CIC Staff Contacts:

Kimberly Armstrong
(217) 265-0389

Susanne Garrison
(217) 244-9239

CIC CLI Conference 2009: Home Page

Home Page

Today’s selectors and bibliographers are being challenged to know everything about everything! It’s no longer good enough to build a career upon mastery of the book trade, or a deep knowledge of the reading interests of local faculty. The modern collection manager needs to engage a broad knowledge-base of evolving trends in information technology—be they emanating from the academy, traditional publishers, the blogosphere and social networking sites, government (U.S. or foreign), or the private sector. The combination of new players in the library space, a more eclectic understanding of what constitutes a “scholarly resource," and evolving expectations of users has called into question the relevance of extant research library collection development policies and the defined roles of selectors charged with implementing those policies.

This conference intends to re-examine the traditional values that drove the work of earlier generations of collection librarians—and to a great extent defined the mission of our libraries—to see how those principles might be incorporated in new service models being developed for our campuses. Information seeking is no longer a local activity, so our notion of collection management needs to expand to take account of new forms of knowledge, new expressions of scholarship, and new strategies for enriching teaching and research. Mindful as they must be of maintaining the library’s core values of collecting, organizing and preserving information, our collection librarians have a unique opportunity to apply these tried and true principles to the broader information environment. Interacting on this expanded playing field offers exciting opportunities to partner with players beyond libraries and conventional publishing, and to assess and enhance the value these newcomers might bring to our users.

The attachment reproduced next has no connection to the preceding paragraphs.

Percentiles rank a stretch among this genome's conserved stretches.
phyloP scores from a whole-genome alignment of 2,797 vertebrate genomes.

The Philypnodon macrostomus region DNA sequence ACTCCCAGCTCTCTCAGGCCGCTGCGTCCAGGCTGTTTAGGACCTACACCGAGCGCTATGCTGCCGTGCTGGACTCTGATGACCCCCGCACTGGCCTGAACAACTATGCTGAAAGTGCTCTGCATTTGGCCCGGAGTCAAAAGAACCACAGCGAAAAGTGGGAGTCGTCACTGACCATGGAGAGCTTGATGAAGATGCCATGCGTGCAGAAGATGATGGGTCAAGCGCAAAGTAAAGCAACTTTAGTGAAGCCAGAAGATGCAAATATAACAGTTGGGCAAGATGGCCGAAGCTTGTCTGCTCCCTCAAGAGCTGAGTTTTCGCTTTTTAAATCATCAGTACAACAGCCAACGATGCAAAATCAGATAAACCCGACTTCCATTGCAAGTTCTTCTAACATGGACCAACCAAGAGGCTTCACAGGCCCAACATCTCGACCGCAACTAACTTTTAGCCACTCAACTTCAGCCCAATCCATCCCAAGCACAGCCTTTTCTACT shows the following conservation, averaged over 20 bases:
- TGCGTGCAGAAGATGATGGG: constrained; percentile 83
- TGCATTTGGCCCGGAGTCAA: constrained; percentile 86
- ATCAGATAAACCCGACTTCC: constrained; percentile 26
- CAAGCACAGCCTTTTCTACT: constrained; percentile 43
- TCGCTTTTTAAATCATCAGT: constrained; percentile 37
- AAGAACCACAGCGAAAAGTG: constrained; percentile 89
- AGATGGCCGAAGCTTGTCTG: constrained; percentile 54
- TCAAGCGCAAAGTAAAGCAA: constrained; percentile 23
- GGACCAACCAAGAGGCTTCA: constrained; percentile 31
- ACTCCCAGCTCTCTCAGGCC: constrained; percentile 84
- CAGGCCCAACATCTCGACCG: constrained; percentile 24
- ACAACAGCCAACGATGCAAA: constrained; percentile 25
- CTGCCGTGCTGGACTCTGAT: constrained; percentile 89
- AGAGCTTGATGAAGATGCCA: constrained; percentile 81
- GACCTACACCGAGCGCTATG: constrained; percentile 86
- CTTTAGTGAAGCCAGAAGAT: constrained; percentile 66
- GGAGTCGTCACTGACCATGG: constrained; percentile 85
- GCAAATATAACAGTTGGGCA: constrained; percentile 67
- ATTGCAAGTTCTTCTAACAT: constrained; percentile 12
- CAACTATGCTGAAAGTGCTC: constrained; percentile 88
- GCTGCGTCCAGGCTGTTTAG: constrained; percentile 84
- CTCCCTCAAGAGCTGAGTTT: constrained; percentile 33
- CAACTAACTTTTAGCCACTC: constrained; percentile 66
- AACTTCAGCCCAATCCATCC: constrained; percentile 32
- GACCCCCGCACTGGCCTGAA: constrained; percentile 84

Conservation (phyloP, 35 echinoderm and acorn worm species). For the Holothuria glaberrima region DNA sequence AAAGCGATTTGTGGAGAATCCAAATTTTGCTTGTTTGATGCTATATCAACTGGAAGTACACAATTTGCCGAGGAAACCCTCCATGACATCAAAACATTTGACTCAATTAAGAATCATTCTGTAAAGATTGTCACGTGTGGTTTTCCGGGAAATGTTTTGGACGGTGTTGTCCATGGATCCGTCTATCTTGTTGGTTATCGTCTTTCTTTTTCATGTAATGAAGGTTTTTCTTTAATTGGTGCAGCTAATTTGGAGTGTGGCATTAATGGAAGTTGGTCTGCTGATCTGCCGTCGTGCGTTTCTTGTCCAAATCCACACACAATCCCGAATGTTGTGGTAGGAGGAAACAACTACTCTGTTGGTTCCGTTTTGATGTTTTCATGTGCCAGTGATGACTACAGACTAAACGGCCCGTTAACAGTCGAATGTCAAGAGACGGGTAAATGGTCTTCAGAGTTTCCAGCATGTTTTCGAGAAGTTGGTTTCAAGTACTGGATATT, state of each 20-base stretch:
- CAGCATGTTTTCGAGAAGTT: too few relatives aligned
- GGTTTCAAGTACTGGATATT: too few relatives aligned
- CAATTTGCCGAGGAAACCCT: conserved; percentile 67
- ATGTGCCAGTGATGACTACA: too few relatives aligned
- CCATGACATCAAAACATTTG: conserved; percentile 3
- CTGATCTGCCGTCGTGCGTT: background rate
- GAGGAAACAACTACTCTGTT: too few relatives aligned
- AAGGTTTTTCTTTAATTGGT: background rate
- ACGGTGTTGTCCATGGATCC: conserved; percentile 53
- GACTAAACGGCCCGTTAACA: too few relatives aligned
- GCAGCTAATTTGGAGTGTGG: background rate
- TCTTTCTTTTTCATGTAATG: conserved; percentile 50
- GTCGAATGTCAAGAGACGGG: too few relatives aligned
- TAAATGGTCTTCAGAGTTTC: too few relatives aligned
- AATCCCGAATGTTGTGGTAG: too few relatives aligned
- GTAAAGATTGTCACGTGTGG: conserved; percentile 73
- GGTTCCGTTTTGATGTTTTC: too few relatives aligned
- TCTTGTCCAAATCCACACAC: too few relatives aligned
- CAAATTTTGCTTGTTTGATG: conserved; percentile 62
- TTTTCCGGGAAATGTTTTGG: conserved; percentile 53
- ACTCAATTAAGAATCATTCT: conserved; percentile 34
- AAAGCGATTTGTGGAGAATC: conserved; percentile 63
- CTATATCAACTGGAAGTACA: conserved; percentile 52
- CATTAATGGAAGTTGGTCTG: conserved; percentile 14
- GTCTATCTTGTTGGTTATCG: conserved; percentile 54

1. Does it make sense any more to talk about “shaping” a collection for local use? When are locally driven guidelines still relevant for collection building? Is bigger better for most users? Is it cheaper to buy more than less?
  2. Can we provide any guidance on when a print or digital manifestation of a work should be the primary access medium?
  3. Open Access, and other manna from heaven—how do we locate, mine, service, and archive all sorts of free scholarship on the web?
  4. How is use data affecting collection development activity in our libraries?
  5. How do collection librarians develop, evaluate and lead partnership opportunities?
  6. What role should collection librarians play in developing our institutional repositories, data repositories, library publishing initiatives, and such “universal collections” as HathiTrust or the Google Books “library?”